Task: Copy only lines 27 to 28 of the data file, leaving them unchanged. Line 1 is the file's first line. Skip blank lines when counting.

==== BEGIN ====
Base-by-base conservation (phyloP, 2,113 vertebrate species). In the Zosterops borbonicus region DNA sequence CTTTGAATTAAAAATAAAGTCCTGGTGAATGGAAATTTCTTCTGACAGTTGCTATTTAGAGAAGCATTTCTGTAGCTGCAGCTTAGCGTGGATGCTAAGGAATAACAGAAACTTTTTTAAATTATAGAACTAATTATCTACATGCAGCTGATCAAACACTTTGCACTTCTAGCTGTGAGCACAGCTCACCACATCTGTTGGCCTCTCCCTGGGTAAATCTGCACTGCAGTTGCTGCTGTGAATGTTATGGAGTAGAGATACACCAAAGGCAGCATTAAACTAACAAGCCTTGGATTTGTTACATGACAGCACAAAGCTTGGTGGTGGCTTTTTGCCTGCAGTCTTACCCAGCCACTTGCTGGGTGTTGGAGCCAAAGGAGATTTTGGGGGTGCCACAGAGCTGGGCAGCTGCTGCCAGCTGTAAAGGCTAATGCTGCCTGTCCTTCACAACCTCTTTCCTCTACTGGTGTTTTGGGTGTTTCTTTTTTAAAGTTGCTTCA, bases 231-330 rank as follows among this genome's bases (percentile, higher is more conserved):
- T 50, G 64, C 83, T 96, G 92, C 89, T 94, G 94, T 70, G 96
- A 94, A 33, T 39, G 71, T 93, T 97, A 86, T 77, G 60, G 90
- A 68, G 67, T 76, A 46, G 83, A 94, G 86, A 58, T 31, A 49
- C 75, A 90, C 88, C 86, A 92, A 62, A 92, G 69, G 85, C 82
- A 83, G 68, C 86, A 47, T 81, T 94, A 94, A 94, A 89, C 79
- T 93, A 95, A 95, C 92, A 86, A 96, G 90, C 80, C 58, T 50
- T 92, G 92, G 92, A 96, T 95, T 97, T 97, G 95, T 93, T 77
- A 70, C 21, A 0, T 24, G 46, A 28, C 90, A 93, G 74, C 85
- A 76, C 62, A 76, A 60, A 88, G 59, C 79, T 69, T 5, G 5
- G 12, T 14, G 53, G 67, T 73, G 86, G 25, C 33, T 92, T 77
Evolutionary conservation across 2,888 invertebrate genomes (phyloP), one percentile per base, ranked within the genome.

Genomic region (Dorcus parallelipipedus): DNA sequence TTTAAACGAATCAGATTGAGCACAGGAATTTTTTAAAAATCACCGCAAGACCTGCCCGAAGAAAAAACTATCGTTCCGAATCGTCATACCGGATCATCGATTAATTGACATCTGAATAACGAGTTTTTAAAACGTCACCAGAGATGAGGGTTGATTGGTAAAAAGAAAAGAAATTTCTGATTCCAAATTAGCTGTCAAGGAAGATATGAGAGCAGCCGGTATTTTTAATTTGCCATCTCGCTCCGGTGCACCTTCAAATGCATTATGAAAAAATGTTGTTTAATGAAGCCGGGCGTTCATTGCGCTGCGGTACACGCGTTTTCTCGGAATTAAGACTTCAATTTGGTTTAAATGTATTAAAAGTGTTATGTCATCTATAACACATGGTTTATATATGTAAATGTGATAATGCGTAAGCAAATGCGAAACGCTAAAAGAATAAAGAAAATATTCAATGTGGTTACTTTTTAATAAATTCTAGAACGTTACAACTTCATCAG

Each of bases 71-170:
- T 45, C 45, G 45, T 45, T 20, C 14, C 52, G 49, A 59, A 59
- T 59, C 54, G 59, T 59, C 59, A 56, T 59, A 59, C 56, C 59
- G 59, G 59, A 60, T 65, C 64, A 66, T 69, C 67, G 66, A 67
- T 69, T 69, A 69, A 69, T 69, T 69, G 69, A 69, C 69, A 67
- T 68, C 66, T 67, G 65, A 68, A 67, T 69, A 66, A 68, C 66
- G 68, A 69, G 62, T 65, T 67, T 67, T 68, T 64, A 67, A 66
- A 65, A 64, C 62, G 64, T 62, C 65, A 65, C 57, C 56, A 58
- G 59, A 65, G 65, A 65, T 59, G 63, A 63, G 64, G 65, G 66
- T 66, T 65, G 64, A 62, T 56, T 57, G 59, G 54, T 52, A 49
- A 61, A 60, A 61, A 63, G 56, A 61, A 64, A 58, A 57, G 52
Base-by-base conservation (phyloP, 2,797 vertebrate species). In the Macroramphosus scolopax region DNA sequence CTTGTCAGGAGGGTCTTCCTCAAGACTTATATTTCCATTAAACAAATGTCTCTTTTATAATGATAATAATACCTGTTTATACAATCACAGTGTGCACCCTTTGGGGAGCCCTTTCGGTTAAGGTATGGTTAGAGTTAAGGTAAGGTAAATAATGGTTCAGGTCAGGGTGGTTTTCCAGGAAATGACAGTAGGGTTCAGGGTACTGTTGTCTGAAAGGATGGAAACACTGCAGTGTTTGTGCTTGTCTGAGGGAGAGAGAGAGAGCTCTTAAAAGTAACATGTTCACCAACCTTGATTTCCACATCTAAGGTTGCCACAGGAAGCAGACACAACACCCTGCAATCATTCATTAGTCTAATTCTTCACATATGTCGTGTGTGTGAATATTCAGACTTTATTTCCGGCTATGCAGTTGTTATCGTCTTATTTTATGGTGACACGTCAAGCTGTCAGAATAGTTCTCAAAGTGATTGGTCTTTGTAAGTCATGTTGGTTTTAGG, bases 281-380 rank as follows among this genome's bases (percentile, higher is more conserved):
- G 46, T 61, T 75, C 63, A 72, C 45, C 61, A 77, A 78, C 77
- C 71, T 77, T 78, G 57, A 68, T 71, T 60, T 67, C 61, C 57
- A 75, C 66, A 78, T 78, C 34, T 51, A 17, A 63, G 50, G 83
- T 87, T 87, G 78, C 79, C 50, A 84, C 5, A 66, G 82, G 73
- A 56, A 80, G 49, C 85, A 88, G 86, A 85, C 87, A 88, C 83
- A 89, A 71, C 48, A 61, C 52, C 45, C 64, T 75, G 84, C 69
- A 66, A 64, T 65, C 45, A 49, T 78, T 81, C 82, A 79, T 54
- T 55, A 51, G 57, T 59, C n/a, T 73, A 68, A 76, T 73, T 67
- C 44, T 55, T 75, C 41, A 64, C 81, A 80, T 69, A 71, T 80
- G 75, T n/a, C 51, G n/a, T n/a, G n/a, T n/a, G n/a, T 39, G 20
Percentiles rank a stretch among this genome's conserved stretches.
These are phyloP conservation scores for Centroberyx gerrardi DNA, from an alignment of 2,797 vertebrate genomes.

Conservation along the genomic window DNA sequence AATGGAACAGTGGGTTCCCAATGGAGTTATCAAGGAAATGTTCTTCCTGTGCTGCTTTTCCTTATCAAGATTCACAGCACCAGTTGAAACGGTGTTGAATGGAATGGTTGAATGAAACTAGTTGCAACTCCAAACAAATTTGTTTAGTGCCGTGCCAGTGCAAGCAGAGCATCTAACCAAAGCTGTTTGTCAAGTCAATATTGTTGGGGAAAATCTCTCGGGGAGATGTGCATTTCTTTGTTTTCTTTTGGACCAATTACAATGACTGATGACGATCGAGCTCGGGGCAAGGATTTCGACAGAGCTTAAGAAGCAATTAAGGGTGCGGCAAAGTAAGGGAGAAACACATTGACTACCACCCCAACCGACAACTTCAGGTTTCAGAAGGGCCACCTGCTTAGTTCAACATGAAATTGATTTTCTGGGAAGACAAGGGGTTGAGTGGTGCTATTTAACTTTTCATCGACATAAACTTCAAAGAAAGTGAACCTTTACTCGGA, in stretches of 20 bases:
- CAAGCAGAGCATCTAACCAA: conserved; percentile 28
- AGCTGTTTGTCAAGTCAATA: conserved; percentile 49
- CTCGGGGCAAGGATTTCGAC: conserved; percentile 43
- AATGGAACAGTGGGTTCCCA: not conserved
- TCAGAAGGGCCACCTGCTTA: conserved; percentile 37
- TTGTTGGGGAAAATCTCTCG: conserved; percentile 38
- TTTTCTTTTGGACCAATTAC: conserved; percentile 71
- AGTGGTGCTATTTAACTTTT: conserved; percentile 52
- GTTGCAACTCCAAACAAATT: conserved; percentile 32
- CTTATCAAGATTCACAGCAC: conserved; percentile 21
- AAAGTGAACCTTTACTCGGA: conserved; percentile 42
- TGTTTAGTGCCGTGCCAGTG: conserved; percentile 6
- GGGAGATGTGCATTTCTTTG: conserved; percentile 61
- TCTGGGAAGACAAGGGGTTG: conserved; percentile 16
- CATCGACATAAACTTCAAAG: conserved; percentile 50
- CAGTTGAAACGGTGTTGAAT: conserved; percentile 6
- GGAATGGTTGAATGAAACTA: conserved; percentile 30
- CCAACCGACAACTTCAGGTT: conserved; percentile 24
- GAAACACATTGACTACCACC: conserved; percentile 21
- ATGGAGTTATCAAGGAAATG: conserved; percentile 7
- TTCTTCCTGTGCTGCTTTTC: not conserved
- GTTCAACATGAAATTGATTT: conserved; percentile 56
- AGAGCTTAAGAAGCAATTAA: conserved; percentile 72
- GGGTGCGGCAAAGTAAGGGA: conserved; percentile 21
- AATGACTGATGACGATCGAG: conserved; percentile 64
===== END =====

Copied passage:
- C 71, T 77, T 78, G 57, A 68, T 71, T 60, T 67, C 61, C 57
- A 75, C 66, A 78, T 78, C 34, T 51, A 17, A 63, G 50, G 83